In the 1960s, interest in the beauty and mathematics of sea shells held the attention of computer graphics pioneers. One of the first to publish his findings was David M. Raup. His landmark papers have informed generations of researchers since, serving as canonical references within the fields of both biological and computer science.

Alternative Material

Glass blowers have created shells that are beautiful and photogenic. However, due to cost and the rambunctious nature of happy healthy hermit crabs – a broken shell could be fatal – glass shells are a seldom-used novelty. This image by photographer Frank Greenaway was created in 2004.

Alternative Design

In 2005, Dr. Elizabeth Demaray and a group of engineering students at Rutgers University explored alternative hermit crab shell designs. The Hand Up Project was the culmination of their research and it was the first project to use rapid prototyping materials and processes to manufacture hermit crab shells.

Project Shellter

Project Shellter Shell Prototype 01
Photo credit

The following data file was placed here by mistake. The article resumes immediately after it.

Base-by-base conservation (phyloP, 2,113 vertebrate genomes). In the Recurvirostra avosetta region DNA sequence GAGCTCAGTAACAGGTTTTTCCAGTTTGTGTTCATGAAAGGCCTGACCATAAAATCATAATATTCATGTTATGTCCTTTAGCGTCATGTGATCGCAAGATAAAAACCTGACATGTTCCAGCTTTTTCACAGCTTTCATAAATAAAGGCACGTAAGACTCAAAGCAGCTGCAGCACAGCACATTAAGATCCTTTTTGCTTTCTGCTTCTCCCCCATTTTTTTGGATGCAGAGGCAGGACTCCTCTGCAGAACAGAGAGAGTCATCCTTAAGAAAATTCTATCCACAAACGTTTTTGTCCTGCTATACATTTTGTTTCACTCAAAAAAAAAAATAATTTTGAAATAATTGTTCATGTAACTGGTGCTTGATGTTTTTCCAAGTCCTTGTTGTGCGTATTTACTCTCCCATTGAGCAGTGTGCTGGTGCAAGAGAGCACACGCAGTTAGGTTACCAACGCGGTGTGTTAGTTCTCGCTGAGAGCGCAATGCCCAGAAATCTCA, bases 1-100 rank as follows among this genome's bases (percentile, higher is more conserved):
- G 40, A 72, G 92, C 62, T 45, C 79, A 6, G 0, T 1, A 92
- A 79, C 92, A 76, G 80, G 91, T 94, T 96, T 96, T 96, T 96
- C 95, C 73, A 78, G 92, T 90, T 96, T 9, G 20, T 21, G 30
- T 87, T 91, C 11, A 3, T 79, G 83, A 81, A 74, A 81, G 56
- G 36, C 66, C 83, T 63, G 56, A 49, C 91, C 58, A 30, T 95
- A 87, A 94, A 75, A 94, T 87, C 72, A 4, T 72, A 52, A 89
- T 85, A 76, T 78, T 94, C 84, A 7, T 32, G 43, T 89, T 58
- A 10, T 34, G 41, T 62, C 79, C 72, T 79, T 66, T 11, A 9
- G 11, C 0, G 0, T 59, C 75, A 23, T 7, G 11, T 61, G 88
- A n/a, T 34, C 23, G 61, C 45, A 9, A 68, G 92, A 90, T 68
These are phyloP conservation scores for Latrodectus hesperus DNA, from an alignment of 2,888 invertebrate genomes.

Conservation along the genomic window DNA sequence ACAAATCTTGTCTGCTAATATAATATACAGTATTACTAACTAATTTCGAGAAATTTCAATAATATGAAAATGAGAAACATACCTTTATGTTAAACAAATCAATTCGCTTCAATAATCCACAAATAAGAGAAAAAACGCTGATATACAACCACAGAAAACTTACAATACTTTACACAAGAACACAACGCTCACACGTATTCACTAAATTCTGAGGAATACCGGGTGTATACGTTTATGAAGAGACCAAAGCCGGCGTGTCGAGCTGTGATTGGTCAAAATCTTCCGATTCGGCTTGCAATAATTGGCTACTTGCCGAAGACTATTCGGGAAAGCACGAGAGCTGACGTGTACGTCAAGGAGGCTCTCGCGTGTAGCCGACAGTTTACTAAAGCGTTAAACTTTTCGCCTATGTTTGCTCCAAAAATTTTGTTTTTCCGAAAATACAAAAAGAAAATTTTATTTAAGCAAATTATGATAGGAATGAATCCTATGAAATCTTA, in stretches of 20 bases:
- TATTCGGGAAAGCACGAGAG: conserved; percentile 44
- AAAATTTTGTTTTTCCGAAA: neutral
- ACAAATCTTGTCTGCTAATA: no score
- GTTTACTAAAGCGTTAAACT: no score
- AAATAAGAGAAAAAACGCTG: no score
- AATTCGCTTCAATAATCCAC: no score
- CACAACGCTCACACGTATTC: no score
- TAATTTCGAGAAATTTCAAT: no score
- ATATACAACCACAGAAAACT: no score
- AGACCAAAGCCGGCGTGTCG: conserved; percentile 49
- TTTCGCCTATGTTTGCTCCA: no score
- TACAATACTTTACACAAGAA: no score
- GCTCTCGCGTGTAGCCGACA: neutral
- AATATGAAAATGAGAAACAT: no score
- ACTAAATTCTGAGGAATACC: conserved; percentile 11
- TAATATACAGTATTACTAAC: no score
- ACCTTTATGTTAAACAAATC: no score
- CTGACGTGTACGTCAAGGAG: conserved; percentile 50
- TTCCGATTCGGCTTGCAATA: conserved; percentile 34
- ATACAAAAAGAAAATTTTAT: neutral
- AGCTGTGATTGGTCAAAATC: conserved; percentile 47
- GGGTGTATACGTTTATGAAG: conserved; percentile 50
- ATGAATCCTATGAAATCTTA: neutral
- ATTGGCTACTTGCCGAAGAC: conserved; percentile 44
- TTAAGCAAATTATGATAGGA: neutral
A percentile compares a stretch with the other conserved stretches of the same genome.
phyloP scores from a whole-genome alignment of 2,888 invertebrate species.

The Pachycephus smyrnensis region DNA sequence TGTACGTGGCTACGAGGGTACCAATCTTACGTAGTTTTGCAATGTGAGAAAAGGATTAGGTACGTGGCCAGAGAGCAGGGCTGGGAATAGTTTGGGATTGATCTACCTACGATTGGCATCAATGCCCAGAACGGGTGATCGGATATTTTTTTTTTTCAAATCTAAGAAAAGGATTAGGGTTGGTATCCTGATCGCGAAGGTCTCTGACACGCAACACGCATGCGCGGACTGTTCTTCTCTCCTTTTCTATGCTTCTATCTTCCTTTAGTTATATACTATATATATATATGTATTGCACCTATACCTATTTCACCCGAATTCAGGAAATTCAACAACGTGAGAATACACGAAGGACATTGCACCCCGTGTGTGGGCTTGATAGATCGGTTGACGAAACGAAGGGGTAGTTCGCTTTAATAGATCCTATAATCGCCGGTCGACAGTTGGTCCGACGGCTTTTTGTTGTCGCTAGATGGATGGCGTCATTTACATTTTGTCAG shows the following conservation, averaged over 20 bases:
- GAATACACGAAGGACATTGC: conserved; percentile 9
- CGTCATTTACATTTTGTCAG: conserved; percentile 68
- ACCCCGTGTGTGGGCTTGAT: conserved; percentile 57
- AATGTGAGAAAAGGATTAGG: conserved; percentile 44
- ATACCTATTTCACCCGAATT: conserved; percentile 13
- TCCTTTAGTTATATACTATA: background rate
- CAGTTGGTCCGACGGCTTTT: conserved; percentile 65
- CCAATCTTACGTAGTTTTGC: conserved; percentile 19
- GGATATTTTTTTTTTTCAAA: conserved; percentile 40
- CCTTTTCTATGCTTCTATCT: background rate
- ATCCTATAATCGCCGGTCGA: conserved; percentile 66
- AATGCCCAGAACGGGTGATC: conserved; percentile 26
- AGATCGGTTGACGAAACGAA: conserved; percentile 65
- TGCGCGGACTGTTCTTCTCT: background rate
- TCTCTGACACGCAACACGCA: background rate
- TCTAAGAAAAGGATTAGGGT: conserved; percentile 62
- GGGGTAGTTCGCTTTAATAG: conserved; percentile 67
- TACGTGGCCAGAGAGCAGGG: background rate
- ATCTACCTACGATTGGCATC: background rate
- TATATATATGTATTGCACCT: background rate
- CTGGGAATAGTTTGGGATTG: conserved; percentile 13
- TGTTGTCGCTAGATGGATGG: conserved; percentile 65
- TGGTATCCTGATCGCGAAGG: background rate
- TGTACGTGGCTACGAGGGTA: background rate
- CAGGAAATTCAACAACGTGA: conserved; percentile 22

Building on these and other precedents, Project Shellter aims to engage the community of 3D printer operators to crowd-source the science and resources necessary to design and manufacture viable hermit crab shells for domestic use. The goal is to reduce harvesting of natural shells as a way to address shortages in the wild.

It is an open source, pragmatic, social investigation into hermit crab behavior as a means to create 3D printable shells. The public nature of the project is designed to encourage simultaneous investigations.

The first prototype shell model has been placed in the public domain and is available now.

Project Shellter is social! Follow, share and contribute to help save hermit crabs by keeping natural shells in the wild!

 

For those wishing to dig deeper, here is a partial bibliography of research informing Project Shellter.

Computer as Aid in Describing Form in Gastropod Shells 

Geometric Analysis of Shell Coiling: General Problems

Population Consequences of Shell Utilization by Hermit Crabs

Competition and Mechanism of Coexistence in Three Sympatric of Intertidal Hermit Crabs

Modeling Seashells

Hermit Crab Shell Design

Shell-selection behavior of the hermit crab Pagurus granosimanus in Relation to Isolation, Competition, and Predation